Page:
It’s here. The conclusion to a prequel trilogy spawned by a true 1960’s sci-fi classic. We saw the stubbornness and self-entitlement of humans in Rise and we saw Caesar and Koba battle through their own demons and start a war in Dawn. Now the war is in full swing and the end is nigh.
It’s been two years since the U.S. military was called in to fight off Caesar’s tribe of apes and the war has not abated. After a rogue faction of troops are captured and released by Caesar with a message that he desires peace, the battle becomes personal when the ruthless Colonel infiltrates the tribe’s home and murders Caesar’s wife and eldest son. Forced to flee to a new home, the apes leave the woods, but Caesar leaves to go on his own quest of revenge against the Colonel. Followed by Maurice, Luca, and Rocket, Caesar’s simple mission of vengeance takes a turn when he discovers various humans unable to speak and his tribe is captured and forced to work as prisoners of war.
This is the movie where the writers got to play with genre. The first was exposition and origin stories, the second was character exploration and development, this one is where they got to cram in all the clichéd metaphoric imagery and war movie references they could. Intertextual allusions are not a bad thing, when done right. But when done wrong or hurriedly, they can put the brakes on the cinematic experience. We’re left with no doubt from the beginning of War that this is a war movie. Various scenes immediately put us in mind of Full Metal Jacket and Apocalypse Now, which is cool for the film admittedly, but the cliché of it does take away from the excitement. Nothing about the story or the characters is heightened by them so they just end up sitting there with very little purpose, making us turn our attention to them and go, ‘why’d they even bother?’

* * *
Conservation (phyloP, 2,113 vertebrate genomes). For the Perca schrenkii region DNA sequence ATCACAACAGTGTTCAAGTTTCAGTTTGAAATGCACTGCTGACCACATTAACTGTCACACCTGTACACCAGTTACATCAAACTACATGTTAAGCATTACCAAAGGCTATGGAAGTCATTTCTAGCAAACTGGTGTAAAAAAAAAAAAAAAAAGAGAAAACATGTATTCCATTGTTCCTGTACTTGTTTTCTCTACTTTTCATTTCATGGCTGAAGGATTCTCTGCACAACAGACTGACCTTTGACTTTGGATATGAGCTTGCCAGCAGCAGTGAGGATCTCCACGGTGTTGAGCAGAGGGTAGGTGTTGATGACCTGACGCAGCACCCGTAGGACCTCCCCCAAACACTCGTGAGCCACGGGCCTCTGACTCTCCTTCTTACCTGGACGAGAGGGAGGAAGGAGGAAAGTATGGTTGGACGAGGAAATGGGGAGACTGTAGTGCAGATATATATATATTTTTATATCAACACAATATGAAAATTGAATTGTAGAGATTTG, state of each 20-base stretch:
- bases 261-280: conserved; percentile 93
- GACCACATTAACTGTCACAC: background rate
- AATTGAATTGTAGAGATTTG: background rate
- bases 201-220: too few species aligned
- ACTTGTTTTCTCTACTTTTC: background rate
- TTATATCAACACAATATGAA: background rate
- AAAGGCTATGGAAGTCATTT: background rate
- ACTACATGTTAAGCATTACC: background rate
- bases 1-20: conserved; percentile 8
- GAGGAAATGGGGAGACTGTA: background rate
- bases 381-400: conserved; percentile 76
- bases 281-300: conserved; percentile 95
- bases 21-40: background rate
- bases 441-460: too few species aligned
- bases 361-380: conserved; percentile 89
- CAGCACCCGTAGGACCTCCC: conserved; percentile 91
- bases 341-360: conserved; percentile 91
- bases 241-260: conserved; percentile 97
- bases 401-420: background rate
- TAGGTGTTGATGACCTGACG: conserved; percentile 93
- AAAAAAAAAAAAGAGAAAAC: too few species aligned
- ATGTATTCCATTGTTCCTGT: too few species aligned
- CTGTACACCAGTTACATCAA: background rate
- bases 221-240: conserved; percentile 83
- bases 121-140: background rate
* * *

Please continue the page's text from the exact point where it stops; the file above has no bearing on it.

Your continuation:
A brief interlude of the road movie provides breathing space before we’re thrown into the world of the POW film. The second half of the movie becomes a POW escape flick reminiscent of both The Great Escape and The Bridge on the River Kwai (at least narrative-wise). It’s weird because on the one hand, it does make the story engaging and empowering as well as proves opportune for film spectacle, but on the other hand it flattens a fair bit of the conflict that’s happening and shifts it aside. The confusing thing about this movie is its two conflicting central dramas. It’s a war between apes and humans, but it feels more like one trying to outdo the other in terms of reasons for fighting. Caesar’s driving force for the majority of the movie is revenge and defiance in the face of oppression, as well as the whole “apes together, strong” thing and that grows a bit stale after a while. The human side of the coin completely contradicts this with a story reminiscent of Apocalypse Now happening between this rogue Colonel and the rest of the U.S. military. Looking at the two side by side, it’s not so much war for the planet rather than little wars all happening at the same time and a lot of the grandeur and epic-ness of the title gets taken away.
On a more positive note, the performances continue to be mesmerizing, especially those of Andy Serkis and his troupe of motion-capturists. And, for the most part, there is a lot of exciting and engaging spectacle happening on screen that gets adrenaline going and inspires sound emotional responses. Drama is also heightened by the film’s wonderful soundtrack by Michael Giacchino who is so hot right now.
From the trilogy, Dawn is the one that really stands out, but War is a solid follow-on and, regardless of some of its flaws, it’s a perfect way to end the trilogy.